Fuller-bodied with nuances of fruit or spice and a pleasantly hoppy finish, Ales are generally robust and complex with a variety of fruit and malt aromas.
Belgian beers feature complex taste characteristics, often supplementing the balance of malt sweetness and hop bitterness you find in every beer with fruity, spicy, floral, and herbal aromas. And when it’s done properly, these flavors are harmoniously balanced—all part of the freewheeling tradition of Belgian brewers.
Hard cider is an unfermented drink made by crushing fruit—typically apples, but sometimes other fruits are used. This fruit-based beverage is light, refreshing, and not usually as alcoholic as its craft beer compatriots. Hard cider is also gluten-free, which makes it a more enticing option for current food trends.
Hard seltzer contains no grain or (in most cases) hops, though brewing methods can vary. Essentially, the process involves dissolving sugar into boiling water, fermenting the sugar into alcohol, and infusing flavoring and carbonation after the fact. Seltzers are also gluten-free and relatively low in calories.
India Pale Ales (IPAs) are a type of light-colored beer similar to bitters, typically with a higher than average alcohol and hop content, and the styles run a wide gamut of experience—from lower-ABV Session IPAs to higher-ABV Double and Imperial IPAs, from less-intense New England IPAs to the strong aromas of Dry-Hopped IPAs, and everything you can imagine in between.
Kölsches are fermented with ale yeast, but then finished in cold temperatures like a lager, resulting in a light and drinkable beer that exhibits some of the best characteristics of both categories—often with a touch of muted fruitiness to them, but typically exhibiting the much crisper, cleaner finish you would expect from a pale lager.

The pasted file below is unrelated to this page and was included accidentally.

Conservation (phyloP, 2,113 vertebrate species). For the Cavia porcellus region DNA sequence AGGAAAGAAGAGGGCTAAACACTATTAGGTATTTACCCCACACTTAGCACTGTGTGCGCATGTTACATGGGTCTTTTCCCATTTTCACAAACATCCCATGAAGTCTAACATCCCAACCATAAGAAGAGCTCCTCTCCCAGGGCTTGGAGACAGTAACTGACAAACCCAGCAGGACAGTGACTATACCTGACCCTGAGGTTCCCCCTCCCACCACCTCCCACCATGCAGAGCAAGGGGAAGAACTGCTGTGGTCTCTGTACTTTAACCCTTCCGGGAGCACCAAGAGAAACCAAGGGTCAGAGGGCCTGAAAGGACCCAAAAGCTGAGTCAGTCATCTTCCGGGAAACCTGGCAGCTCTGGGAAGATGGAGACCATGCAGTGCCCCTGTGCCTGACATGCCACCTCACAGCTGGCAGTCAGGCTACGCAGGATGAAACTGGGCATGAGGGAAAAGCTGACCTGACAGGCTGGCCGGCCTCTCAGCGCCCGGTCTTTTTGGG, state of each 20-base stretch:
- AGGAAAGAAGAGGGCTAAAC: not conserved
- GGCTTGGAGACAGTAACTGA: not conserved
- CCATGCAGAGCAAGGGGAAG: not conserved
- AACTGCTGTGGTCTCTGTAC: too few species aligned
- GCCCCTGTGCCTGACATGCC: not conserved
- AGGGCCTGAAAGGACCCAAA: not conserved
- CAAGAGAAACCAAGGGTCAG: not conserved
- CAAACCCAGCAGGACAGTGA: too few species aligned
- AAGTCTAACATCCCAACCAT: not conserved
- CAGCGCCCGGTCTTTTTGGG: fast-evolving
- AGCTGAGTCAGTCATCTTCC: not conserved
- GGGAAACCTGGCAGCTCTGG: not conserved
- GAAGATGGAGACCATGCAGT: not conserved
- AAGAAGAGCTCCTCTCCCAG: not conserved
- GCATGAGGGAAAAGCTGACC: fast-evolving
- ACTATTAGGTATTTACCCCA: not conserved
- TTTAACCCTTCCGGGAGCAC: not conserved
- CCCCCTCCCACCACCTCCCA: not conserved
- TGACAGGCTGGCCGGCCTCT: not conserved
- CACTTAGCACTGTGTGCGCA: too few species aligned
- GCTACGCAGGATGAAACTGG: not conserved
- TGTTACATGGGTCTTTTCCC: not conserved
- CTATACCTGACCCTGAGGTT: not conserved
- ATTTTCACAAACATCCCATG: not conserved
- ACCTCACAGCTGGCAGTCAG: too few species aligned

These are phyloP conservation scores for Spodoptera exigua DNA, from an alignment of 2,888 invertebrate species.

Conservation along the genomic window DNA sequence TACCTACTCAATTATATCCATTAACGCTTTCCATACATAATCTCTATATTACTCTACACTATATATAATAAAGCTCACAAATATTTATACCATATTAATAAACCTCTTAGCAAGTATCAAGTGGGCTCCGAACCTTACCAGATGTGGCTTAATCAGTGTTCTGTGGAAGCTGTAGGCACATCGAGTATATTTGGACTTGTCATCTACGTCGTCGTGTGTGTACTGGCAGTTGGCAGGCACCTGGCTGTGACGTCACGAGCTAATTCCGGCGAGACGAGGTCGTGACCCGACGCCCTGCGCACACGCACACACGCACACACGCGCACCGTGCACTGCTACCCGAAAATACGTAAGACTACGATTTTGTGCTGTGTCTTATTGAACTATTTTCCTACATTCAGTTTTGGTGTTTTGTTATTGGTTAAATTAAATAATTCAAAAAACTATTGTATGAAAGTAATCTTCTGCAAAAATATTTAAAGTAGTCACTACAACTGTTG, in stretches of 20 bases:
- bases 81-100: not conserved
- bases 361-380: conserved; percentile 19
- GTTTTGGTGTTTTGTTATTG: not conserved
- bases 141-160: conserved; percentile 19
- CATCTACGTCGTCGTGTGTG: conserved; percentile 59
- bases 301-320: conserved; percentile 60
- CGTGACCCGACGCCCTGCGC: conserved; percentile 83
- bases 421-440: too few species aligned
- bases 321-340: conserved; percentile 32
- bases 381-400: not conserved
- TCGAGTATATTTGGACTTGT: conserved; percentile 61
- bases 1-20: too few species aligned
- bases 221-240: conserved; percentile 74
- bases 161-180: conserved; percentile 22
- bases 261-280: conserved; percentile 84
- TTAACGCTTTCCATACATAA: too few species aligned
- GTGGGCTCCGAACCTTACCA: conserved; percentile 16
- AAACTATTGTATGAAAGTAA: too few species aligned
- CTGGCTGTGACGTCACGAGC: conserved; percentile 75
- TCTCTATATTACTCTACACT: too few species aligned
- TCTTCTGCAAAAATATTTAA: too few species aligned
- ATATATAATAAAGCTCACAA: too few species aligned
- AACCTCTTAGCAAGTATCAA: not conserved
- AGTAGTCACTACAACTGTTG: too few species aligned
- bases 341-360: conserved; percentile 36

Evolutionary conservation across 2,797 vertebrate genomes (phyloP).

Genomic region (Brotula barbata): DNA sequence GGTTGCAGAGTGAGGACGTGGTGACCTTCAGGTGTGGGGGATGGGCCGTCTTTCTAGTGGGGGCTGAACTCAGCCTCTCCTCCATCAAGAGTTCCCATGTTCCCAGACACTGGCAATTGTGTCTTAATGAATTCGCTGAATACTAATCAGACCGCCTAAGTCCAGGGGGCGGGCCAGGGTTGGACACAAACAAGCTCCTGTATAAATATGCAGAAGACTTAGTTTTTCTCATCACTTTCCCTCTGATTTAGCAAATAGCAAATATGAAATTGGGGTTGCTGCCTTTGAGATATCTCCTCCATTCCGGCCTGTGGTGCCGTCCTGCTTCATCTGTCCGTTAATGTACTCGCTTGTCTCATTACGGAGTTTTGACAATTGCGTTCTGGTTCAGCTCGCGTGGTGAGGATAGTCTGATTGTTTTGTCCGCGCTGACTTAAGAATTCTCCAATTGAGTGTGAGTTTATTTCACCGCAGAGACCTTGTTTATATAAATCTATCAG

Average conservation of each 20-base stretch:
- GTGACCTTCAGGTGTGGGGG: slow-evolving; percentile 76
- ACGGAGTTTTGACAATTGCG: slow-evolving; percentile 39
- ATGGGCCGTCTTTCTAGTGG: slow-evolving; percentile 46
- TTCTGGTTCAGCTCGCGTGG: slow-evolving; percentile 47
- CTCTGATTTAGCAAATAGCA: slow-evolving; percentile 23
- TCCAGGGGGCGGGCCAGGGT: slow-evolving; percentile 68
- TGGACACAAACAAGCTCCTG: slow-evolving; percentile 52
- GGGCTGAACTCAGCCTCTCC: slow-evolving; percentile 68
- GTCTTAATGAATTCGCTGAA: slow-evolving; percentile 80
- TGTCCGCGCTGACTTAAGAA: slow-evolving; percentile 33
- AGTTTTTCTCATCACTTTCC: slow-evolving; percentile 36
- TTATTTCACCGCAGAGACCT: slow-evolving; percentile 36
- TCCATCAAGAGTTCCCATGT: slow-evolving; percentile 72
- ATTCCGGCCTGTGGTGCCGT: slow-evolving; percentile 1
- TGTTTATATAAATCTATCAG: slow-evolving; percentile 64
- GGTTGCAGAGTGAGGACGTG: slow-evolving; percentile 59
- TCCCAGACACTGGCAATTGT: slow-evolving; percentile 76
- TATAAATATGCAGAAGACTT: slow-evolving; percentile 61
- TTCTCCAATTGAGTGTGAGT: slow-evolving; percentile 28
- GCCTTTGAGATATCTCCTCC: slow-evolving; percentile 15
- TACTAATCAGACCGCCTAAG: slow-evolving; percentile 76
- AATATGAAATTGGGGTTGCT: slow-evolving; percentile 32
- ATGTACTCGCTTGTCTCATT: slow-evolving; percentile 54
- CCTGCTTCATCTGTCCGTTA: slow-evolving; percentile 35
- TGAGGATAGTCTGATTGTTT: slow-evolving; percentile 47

Lagers are the world’s most popular beer—crisp and refreshing, with a smooth finish from longer aging. A lager, which can range from sweet to bitter and pale to black, is usually used to describe bottom-fermented brews of Dutch, German, and Czech styles. Most, however, are a pale to medium color, have high carbonation, and a medium to high hop flavour.
Pilsners are lagers that have been “corrected” using Saaz hops, making it “spicier” than your typical lager. Saaz are called “noble” hops for a good reason—they’re kind of all encompassing, busting with flavor, bringing some earthiness along with that spice, plus some florals and green flavors.
Porters are a dark, almost black, fruity-dry, top fermenting style ale that is brewed with a combination of roasted malts to impart flavour, colour and aroma. For sheer versatility, porters are hard to beat, offering sturdiness on the one hand, drinkablility on the other. They can be the epitome of balance, or a dark, bitter beer for hop lovers.
Saisons are pale ales that are highly carbonated, fruity, and spicy, falling under the Farmhouse Ale category, which have a bit of a funky flavor—kind of like wet hay or earth. They have a distinctive fruity character with a slight tang—similar to lambics, but nowhere near as pervasive. Many breweries also add herbs and spices to complement the flavors.
Sours are made with wild bacteria and yeast, and come in a wide range of styles and can run the gamut from tart-tasting and mouth-puckeringly sour to barnyard funky to fruity and light.
Stouts are not as sweet to the taste, flavored and colored by barley and featuring a rich, creamy head. Stouts often use a portion of unmalted roasted barley to develop a dark, slightly astringent, coffee-like character. Many great stouts are complex and low in alcohol, with beautiful roundness and a touch of roastiness. The dry versions are appetizing and quenching, while the sweeter styles are silky and well-rounded—perfect for an evening of food and drink.
Wheat provides a soft character to beers, sometimes hazy or cloudy with a touch of spice notes, making them light and easy to drink with very little aftertaste.